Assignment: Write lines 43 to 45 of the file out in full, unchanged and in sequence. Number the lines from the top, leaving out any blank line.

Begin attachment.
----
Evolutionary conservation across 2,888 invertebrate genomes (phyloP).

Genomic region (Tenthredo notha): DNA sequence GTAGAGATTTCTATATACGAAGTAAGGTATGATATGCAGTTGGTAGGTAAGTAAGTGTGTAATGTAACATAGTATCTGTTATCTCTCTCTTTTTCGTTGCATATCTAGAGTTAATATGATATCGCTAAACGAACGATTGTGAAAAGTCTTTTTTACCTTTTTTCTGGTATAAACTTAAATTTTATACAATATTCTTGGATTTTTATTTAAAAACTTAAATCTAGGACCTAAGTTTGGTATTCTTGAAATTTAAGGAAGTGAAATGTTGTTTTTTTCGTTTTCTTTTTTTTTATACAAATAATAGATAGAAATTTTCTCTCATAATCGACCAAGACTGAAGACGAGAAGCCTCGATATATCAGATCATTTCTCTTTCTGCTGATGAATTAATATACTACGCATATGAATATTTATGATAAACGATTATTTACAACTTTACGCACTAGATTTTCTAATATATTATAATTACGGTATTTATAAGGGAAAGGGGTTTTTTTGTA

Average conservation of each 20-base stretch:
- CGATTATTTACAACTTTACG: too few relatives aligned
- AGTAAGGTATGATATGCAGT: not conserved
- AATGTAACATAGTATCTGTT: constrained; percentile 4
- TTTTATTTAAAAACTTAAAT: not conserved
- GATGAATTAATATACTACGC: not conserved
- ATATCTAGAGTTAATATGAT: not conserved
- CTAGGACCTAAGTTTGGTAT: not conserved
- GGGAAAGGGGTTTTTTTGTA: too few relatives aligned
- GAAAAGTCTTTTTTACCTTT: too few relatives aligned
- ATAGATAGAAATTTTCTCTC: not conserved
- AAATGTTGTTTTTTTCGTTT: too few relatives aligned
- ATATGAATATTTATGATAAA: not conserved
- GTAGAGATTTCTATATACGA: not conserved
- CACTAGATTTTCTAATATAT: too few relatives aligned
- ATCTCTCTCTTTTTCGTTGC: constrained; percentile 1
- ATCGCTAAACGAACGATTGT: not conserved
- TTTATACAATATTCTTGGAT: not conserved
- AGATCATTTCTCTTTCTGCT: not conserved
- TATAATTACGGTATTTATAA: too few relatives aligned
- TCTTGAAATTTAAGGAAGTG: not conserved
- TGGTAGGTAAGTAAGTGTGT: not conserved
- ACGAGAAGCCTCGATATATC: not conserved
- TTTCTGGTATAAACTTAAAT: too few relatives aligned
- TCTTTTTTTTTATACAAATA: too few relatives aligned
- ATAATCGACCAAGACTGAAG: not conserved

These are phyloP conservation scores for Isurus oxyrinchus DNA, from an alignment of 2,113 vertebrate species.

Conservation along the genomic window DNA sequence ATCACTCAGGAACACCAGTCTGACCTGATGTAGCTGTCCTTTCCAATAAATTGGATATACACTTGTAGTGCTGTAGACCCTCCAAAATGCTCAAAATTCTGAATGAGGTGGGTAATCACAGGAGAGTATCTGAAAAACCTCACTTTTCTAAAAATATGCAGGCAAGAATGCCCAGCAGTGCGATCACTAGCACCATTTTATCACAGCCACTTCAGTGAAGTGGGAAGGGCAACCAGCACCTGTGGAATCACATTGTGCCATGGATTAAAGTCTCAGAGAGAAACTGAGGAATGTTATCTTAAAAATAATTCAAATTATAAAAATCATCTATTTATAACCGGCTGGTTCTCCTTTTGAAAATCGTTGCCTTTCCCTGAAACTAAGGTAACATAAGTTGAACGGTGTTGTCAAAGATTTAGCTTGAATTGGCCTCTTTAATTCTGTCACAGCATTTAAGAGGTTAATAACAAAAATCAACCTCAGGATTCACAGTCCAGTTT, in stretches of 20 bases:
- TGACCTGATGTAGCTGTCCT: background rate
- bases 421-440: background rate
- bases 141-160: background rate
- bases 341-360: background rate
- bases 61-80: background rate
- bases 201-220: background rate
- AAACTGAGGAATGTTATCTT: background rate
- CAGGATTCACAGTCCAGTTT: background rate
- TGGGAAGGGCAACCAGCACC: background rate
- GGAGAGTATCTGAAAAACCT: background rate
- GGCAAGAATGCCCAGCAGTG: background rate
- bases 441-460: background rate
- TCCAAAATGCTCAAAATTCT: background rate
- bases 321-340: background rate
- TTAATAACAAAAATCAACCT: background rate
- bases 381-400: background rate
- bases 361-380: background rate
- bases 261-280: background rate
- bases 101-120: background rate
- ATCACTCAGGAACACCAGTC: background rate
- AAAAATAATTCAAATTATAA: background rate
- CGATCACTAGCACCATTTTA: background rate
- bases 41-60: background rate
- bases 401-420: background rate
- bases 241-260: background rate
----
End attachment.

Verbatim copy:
- TCCAAAATGCTCAAAATTCT: background rate
- bases 321-340: background rate
- TTAATAACAAAAATCAACCT: background rate